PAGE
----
A new study by a researcher at the San Diego Supercomputer Center (SDSC) at the University of California, San Diego, says that by 2015, the sum of media asked for and delivered to consumers on mobile devices and to their homes would take more than 15 hours a day to see or hear. That volume is equal to 6.9 million-million gigabytes of information, or a daily consumption of nine DVDs worth of data per person per day.
So when do we have time to sleep or work if we spend every waking minute being exposed to myriad media? The answer is that media delivered is not a measure of attention or comprehension of that media.
“One can actually have more than 24 hours in a media day,” explains James E. Short, the author of the latest “How Much Information?” report called “How Much Media? 2013 Report on American Consumers” and produced by the Institute for Communications Technology Management (CTM) at the University of Southern California’s Marshall School of Business. “As we increase the number of simultaneous media streams going into the home, and increase our multi-tasking behaviors, a lot of content assumes the role of background or secondary content streams. And as we increase our level of multi-tasking, we have to expect that total hours will grow even as the total number of physical hours a viewer can consume media will remain roughly constant. Moreover, this increasing level of multi-tasking is creating competition between media streams to be the dominant stream at any one time.”
While such a high rate of multiple-stream media traffic sounds overwhelming, the idea of us suffering sensory overload is not as dire as some may think, says Short, who is also lead scientist for SDSC’s Center for Large-Scale Data Systems Research (CLDS) as well as a CTM Visiting Researcher.
“While machines can always overload us, it’s more a question of, how can we design these systems to produce meaningful value? That’s the critical challenge as we speed further into the age of digitally-based information,” according to Short.
The record level of U.S. media consumption focuses on media consumed in and out of the home, excluding workplace media, between 2008 and 2015. It defines “media” according to 30 categories (e.g. television, social media, computer gaming). Information reported in the study was canvassed from several hundred data sources, including media measurement firms such as Nielsen, Arbitron, ComScore, investor and analyst firms, government sources, and foundation and research publications. Some highlights of the How Much Media? (HMM) report:
Growth between 2008 and 2012
Looking ahead to 2015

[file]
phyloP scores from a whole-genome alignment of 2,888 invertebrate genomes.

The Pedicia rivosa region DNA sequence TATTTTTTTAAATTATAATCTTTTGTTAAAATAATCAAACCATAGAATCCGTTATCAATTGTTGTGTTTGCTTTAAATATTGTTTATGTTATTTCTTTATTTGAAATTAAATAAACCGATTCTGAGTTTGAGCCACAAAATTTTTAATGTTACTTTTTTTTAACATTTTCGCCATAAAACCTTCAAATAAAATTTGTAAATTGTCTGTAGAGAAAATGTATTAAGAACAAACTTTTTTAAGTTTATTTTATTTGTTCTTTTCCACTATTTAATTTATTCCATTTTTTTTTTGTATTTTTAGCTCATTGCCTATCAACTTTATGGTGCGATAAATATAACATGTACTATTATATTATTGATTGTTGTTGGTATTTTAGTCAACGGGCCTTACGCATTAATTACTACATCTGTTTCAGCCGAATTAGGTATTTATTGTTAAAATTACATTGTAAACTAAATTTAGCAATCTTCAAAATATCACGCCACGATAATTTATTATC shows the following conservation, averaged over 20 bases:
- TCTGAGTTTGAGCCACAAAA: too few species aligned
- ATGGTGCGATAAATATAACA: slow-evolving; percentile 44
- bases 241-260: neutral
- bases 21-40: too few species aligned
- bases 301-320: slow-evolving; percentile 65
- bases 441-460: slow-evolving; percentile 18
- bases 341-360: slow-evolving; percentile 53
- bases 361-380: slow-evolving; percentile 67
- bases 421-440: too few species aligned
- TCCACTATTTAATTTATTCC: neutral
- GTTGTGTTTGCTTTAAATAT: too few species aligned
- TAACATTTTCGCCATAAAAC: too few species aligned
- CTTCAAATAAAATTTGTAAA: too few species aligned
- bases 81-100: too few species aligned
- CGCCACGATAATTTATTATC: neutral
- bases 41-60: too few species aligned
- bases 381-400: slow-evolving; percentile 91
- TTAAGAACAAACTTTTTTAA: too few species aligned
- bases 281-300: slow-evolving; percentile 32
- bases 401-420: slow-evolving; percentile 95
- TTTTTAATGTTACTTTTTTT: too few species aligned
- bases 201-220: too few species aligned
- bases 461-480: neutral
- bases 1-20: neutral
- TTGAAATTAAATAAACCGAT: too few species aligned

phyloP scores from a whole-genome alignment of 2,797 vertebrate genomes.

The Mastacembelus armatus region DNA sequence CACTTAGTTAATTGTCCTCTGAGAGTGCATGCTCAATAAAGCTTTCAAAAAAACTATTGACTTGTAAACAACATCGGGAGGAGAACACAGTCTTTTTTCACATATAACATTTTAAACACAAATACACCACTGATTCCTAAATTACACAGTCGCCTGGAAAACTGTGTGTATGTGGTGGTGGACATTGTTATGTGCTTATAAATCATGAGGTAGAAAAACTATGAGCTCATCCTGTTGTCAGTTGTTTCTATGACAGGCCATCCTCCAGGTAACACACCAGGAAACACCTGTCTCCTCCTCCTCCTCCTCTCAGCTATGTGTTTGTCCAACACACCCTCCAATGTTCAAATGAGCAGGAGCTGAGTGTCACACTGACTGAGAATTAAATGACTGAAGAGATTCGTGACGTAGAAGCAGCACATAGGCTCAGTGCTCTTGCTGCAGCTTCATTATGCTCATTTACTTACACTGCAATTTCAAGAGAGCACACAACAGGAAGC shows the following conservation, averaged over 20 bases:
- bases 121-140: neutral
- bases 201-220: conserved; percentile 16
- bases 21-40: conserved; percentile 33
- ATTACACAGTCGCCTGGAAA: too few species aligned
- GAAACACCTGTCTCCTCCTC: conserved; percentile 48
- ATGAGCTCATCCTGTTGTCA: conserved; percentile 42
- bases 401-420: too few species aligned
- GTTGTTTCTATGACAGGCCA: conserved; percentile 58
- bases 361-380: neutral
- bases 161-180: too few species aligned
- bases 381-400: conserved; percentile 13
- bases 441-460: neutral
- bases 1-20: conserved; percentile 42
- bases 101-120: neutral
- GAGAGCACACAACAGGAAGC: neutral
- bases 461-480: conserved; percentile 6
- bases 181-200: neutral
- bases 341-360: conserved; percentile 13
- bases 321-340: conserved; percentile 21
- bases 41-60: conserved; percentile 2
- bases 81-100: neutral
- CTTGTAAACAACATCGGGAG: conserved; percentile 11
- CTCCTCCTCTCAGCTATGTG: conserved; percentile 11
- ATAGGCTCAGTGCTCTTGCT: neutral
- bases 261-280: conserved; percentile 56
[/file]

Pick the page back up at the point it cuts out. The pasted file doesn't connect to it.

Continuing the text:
Media Consumption Trends
The HMM report also includes data on Americans’ media consumption dating back to the 1960s. During those decades, the supply of digital media measured in bytes has grown at compounded rates ranging between 6 and 30 percent each year. Growth in consumptive time, however, has been increasing at compounded rates ranging between 3 to 5 percent each year. The upshot: supply is driven by rapidly advancing device capacities and faster networks. Growth in consumptive time, however, is destined to continue its slow but steady increase. Constrained by human physical limits, including the length of a day, growth in consumptive time will never exceed a few percent per year.
The “How Much Media?” research program was sponsored by an industry consortium including Alcatel-Lucent, AT&T, Cisco Systems, Hewlett Packard, PricewaterhouseCoopers, Seagate Technology and Verizon Wireless. Lucy Hood, president and chief operations officer of the Academy of Television Arts and Sciences, and Josette Bonte, CTM chief strategy officer and director of research, contributed industry guidance and program support.
As an Organized Research Unit of UC San Diego, SDSC is considered a leader in data-intensive computing and cyberinfrastructure, providing resources, services, and expertise to the national research community, including industry and academia. Cyberinfrastructure refers to an accessible, integrated network of computer-based resources and expertise, focused on accelerating scientific inquiry and discovery. SDSC supports hundreds of multidisciplinary programs spanning a wide variety of domains, from earth sciences and biology to astrophysics, bioinformatics, and health IT. With its two newest supercomputers, Trestles and Gordon, and a new system called Comet to be deployed in early 2015, SDSC is a partner in XSEDE (Extreme Science and Engineering Discovery Environment), the most advanced collection of integrated digital resources and services in the world.
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Jan Zverina, SDSC Communications
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